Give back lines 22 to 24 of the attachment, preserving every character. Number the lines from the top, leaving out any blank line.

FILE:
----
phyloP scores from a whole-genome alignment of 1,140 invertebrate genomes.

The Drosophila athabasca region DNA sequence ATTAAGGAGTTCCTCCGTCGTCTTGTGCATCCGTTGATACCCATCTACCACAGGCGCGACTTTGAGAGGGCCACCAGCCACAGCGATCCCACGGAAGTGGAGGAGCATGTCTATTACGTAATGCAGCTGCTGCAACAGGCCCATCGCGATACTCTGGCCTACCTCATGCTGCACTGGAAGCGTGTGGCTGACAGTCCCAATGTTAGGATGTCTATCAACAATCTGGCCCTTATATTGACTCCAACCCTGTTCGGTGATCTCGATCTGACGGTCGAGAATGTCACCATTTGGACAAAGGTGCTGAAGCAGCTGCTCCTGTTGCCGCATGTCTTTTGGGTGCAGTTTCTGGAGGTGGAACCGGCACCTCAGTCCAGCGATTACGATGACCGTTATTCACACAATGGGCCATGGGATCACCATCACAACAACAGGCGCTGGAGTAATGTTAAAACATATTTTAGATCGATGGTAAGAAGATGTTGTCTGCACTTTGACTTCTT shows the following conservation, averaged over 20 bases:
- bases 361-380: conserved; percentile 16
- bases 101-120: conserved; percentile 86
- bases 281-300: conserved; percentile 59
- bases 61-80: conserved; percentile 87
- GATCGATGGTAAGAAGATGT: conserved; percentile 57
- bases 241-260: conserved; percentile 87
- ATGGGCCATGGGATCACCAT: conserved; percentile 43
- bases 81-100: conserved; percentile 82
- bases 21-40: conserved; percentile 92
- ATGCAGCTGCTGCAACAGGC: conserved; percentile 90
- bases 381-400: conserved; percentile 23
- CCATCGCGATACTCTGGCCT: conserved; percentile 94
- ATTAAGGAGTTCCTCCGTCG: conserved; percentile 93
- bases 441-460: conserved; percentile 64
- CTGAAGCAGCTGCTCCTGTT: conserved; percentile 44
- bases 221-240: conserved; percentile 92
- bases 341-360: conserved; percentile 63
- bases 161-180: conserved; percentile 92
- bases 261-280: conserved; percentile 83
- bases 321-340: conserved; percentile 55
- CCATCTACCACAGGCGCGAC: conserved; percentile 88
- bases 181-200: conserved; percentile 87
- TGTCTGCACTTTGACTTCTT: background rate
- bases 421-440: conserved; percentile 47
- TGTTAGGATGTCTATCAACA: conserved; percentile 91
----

- bases 321-340: conserved; percentile 55
- CCATCTACCACAGGCGCGAC: conserved; percentile 88
- bases 181-200: conserved; percentile 87